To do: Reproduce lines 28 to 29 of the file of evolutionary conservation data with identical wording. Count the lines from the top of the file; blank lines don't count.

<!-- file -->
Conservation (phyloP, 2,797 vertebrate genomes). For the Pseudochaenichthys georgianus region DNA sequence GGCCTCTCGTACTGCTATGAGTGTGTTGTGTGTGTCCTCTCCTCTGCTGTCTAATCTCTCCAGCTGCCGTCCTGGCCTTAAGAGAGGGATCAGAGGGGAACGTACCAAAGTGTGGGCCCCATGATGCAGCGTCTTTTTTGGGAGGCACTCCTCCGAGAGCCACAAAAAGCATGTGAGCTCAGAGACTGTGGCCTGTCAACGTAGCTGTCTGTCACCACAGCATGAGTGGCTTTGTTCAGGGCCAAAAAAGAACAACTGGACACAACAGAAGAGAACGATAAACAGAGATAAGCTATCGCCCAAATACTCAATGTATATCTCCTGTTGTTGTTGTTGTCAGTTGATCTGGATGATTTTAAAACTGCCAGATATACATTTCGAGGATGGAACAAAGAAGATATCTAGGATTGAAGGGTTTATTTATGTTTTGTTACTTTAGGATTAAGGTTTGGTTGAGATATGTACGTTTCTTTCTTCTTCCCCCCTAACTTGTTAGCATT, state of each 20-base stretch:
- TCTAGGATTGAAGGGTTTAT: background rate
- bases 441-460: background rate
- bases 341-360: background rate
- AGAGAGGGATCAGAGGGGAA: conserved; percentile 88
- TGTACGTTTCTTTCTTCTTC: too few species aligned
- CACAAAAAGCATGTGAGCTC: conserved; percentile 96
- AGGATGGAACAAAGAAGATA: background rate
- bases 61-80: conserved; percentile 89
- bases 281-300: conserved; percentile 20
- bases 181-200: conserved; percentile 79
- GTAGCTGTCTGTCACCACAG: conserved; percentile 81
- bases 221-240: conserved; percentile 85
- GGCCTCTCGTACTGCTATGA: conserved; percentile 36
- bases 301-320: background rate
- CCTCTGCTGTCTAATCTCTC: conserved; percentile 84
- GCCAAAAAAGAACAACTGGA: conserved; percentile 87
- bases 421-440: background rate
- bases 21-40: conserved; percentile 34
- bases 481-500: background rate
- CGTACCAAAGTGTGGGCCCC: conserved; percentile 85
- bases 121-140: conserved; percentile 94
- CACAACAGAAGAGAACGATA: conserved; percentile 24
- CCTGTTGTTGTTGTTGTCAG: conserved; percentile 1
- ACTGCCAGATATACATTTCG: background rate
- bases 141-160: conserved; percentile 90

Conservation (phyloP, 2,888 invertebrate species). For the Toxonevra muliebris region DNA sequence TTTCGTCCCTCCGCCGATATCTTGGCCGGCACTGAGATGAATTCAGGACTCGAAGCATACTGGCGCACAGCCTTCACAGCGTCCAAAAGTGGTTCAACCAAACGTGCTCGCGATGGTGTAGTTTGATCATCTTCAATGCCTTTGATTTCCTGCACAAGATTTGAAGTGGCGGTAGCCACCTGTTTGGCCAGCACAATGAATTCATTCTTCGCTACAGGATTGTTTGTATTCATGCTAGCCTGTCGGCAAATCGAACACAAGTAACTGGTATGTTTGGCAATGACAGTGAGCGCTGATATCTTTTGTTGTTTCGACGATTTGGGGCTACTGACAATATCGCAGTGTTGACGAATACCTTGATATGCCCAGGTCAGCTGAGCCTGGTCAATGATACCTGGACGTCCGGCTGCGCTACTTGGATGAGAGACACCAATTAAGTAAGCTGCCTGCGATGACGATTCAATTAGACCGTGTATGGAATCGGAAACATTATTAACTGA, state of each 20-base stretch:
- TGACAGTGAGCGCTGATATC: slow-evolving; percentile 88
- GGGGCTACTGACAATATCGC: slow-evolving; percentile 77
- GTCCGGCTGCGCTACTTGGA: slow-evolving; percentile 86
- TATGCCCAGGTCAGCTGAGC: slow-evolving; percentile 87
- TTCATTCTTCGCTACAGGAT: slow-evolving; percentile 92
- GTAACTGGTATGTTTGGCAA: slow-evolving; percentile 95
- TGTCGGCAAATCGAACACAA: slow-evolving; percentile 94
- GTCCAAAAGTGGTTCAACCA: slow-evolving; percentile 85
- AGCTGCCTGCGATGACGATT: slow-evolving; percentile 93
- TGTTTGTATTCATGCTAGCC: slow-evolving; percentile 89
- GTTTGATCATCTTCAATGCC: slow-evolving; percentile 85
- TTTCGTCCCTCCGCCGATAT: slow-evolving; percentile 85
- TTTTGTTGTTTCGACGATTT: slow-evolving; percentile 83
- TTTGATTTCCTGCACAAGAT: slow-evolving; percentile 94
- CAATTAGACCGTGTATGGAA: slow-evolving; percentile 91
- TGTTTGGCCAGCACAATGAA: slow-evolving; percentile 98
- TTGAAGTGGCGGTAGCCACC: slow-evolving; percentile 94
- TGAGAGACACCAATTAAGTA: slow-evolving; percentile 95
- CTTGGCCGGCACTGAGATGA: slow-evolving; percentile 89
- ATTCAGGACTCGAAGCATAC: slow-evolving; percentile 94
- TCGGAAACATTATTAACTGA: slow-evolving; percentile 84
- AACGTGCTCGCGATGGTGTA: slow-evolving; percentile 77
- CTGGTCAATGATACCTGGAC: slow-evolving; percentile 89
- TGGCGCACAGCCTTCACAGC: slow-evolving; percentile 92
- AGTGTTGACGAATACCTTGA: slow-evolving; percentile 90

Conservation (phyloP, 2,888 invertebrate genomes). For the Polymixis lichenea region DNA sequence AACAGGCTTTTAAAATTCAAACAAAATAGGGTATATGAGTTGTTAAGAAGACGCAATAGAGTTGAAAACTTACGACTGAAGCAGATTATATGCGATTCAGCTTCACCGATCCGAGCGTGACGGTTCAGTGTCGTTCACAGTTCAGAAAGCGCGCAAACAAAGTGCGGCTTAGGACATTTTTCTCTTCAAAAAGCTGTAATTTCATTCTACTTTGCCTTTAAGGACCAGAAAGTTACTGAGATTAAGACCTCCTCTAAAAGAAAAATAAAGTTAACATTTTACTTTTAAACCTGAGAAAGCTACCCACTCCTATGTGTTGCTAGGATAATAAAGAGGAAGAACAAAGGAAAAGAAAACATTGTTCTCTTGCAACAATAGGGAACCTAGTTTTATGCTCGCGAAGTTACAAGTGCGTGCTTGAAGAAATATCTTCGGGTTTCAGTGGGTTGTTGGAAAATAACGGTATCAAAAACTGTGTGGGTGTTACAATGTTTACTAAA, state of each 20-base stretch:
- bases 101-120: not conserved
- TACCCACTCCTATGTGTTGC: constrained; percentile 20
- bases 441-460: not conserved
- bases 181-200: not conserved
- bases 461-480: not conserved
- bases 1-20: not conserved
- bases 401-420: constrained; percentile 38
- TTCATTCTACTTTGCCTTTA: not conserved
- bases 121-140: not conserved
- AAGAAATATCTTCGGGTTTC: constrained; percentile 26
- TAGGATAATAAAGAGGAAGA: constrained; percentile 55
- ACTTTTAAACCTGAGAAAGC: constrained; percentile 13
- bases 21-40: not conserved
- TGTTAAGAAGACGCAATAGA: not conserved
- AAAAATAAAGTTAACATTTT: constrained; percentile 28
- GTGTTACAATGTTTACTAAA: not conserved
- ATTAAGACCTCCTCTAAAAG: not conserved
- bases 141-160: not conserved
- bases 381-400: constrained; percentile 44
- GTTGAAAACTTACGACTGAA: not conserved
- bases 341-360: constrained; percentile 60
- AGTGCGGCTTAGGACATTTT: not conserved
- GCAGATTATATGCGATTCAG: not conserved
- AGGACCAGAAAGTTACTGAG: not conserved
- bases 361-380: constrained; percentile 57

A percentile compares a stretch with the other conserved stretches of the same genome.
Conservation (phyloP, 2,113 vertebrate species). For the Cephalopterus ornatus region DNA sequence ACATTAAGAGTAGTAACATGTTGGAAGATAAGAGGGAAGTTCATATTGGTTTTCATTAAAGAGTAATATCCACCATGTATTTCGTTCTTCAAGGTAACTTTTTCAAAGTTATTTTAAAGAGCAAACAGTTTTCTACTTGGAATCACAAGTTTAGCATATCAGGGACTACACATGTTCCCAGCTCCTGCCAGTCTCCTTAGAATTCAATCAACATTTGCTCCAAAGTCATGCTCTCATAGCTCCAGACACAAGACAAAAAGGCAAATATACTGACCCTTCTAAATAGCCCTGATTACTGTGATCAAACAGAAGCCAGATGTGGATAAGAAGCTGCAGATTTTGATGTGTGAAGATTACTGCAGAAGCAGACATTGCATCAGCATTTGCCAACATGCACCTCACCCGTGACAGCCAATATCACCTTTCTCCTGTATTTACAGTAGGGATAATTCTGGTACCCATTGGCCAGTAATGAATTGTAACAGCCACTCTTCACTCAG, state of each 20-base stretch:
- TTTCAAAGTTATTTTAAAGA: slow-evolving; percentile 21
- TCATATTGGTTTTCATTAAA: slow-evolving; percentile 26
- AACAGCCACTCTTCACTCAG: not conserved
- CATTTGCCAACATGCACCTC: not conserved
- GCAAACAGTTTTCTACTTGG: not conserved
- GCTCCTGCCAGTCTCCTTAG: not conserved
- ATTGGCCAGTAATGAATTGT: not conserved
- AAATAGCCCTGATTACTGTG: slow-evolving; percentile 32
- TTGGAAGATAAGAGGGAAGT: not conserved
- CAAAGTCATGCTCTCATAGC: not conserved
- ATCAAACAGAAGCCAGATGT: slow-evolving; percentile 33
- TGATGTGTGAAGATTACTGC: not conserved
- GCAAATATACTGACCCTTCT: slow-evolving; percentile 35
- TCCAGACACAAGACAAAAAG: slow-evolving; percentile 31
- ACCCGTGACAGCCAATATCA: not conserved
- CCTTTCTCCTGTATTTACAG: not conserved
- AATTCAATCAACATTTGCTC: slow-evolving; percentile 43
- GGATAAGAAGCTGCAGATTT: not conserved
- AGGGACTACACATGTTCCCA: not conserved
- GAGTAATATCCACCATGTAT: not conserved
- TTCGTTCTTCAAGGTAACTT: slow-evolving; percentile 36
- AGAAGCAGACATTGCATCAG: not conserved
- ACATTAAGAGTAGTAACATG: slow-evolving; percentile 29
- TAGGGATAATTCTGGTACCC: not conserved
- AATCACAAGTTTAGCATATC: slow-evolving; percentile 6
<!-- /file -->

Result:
- TGACAGTGAGCGCTGATATC: slow-evolving; percentile 88
- GGGGCTACTGACAATATCGC: slow-evolving; percentile 77